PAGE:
The Machars, from the Celtic ‘a plain’, although hardly that, is a substantial triangular peninsula that juts out into the Solway Firth. Much of the land has been agriculturally improved and lochs drained, although not all drainage schemes were successful and some good habitat remains. Great Fen-sedge Cladium mariscus and Six-stamened Waterwort Elatine hexandra are found in some of the lochs.
Native woodland is rare and where it does occur Ash and Wych Elm again define the stands. Broad-leaved Helleborine Epipactis helleborine is a local rarity of such woods. Hairy Buttercup Ranunculus sardous, a rarity in Scotland, is abundant in parts of an old, disused airfield at Baldoon.
The coastline is considerably more botanically interesting. On the east side of the peninsula there are extensive areas of saltmarsh flanking Wigtown Bay, with Lax-flowered Sea-lavender Limonium humile occurring where grazing is light or absent. The eel-grasses Zostera noltei, Zostera marina and Zostera marina var. stenophylla have also been found here. The saltmarsh gives way to rocky coast and then tall cliffs towards Burrow Head, at the tip of the peninsula. Here low-growing patches of Juniper Juniperus communis can be found on the cliff tops, with Purple Milk-vetch Astragalus danicus (image on right) amongst the colourful coastal plant community.
On the west side of the peninsula there are long stretches of shingle along the shore, backed by raised beaches and fossil cliffs, with taller cliffs again present towards Burrow Head. Some of the special plants to be seen along this coast include Oysterplant Mertensia maritima, Bithynian Vetch Vicia bithynica (image below left), Yellow-vetch Vicia lutea, Dotted Sedge Carex punctata and Ivy Broomrape Orobanche hederae (image below).
The Rhins (or Rhinns) of Galloway, from the Celtic rinn ‘a point or promontory’, is actually a long hammerhead peninsula, with the head pointing roughly south-westwards. The outer coast is wild and rocky, with heathland and grassland on the cliff slopes, interspersed with wet flushes and bare rock. Northern Ireland is visible a short distance across the North Channel.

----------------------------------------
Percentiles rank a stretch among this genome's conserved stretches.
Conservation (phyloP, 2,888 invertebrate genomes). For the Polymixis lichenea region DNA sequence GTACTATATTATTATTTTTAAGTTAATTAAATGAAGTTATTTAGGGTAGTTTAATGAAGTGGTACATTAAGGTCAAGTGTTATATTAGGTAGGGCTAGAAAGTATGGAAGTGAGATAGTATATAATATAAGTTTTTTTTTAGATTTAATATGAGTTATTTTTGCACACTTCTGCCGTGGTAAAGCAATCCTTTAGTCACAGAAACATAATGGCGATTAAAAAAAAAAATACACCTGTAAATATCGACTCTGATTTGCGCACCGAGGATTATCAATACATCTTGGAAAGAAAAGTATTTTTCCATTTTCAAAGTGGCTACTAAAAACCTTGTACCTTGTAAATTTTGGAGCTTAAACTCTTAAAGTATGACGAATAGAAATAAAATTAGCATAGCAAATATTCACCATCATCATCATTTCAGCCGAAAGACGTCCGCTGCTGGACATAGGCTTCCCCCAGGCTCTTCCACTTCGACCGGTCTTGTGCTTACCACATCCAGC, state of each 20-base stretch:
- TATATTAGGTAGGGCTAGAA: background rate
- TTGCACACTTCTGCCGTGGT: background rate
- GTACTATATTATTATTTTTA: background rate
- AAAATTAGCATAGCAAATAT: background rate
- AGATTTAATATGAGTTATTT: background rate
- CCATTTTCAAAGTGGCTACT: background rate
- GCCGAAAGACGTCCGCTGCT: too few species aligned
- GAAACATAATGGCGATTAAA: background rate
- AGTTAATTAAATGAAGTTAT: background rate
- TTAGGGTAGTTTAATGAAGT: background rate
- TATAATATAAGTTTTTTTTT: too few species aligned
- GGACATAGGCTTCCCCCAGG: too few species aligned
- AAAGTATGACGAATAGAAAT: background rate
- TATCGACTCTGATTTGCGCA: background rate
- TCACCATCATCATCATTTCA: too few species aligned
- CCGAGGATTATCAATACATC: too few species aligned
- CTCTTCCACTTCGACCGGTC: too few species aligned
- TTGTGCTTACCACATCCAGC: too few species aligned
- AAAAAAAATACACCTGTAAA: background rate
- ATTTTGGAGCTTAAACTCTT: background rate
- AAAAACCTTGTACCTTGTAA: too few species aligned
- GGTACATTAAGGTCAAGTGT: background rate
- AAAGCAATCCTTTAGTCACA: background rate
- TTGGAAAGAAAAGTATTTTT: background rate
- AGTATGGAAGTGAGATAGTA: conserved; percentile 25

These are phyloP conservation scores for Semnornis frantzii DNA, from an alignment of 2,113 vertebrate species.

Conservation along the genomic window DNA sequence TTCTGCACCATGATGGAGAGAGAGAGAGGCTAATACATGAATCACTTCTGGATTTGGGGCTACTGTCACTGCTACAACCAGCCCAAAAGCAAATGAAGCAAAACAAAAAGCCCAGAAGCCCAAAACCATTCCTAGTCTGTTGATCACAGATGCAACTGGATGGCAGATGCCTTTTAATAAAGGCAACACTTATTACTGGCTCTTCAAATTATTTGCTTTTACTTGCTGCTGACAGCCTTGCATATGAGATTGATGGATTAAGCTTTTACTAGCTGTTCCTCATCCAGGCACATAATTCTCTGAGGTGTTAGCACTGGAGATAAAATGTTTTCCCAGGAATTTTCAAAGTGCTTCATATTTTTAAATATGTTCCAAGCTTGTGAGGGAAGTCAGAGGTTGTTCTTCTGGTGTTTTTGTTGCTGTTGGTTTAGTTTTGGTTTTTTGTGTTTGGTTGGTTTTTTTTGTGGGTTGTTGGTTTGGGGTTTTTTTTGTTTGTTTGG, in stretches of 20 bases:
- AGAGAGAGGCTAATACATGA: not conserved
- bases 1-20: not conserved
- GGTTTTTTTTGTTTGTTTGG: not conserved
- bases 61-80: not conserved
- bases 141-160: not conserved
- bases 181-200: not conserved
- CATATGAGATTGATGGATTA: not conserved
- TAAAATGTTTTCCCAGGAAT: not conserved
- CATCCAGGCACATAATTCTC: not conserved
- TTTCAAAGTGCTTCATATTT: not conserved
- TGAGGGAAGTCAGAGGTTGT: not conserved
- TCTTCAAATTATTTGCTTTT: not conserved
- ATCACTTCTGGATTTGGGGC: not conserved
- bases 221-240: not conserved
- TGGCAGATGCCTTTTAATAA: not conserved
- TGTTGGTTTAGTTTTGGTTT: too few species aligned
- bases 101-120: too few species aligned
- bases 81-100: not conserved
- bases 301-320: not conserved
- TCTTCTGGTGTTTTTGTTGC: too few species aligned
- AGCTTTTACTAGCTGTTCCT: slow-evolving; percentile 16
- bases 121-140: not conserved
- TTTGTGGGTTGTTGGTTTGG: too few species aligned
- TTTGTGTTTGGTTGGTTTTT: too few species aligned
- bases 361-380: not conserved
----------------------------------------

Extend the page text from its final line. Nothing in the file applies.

At the northern end of the peninsula Corsewall Point is a spectacular, windswept place and to the east of the lighthouse there are populations of Scots Lovage Ligusticum scoticum on the rocks and Lesser Water-plantain Baldellia ranunculoides, Black Bog-rush Schoenus nigricans and Grass-of-Parnassus Parnassia palustris in flushes.
The Mull of Galloway, at the bottom of the peninsula, is Scotland’s southernmost point and it too occupies a wonderfully impressive location, with sheer cliffs and panoramic views. All four of VC74’s Nationally Rare plants, Purple Oxytropis Oxytropis halleri, Small Restharrow Ononis reclinata, Holy-grass Hierochloe odorata and the endemic Irish Sea-lavender Limonium recurvum subspecies humile, are found at or close to the Mull.
The eastern coastline of the Rhins has Loch Ryan at the northern end. Best known for its ornithological interest, this large sea loch also has eel-grasses, relished presumably by the wintering population of Pale-bellied Brent Geese.
To the south the eastern coastline down to the Mull of Galloway forms the sheltered western shore of Luce Bay, at the head of which is a long sandy beach backed by southern Scotland’s largest sand dune system, Torrs Warren. It is owned by the Crown Estates and is used by the M.O.D. The varied habitats contain many interesting plants, for example Cowbane Cicuta virosa, Smooth Cat’s-ear Hypochaeris glabra, Common Wintergreen Pyrola minor and Coralroot Orchid Corallorrhiza trifida.
Images on this page were taken by BSBI member and longtime Wigtownshire resident Alan Wake; they appear here courtesy of Alan.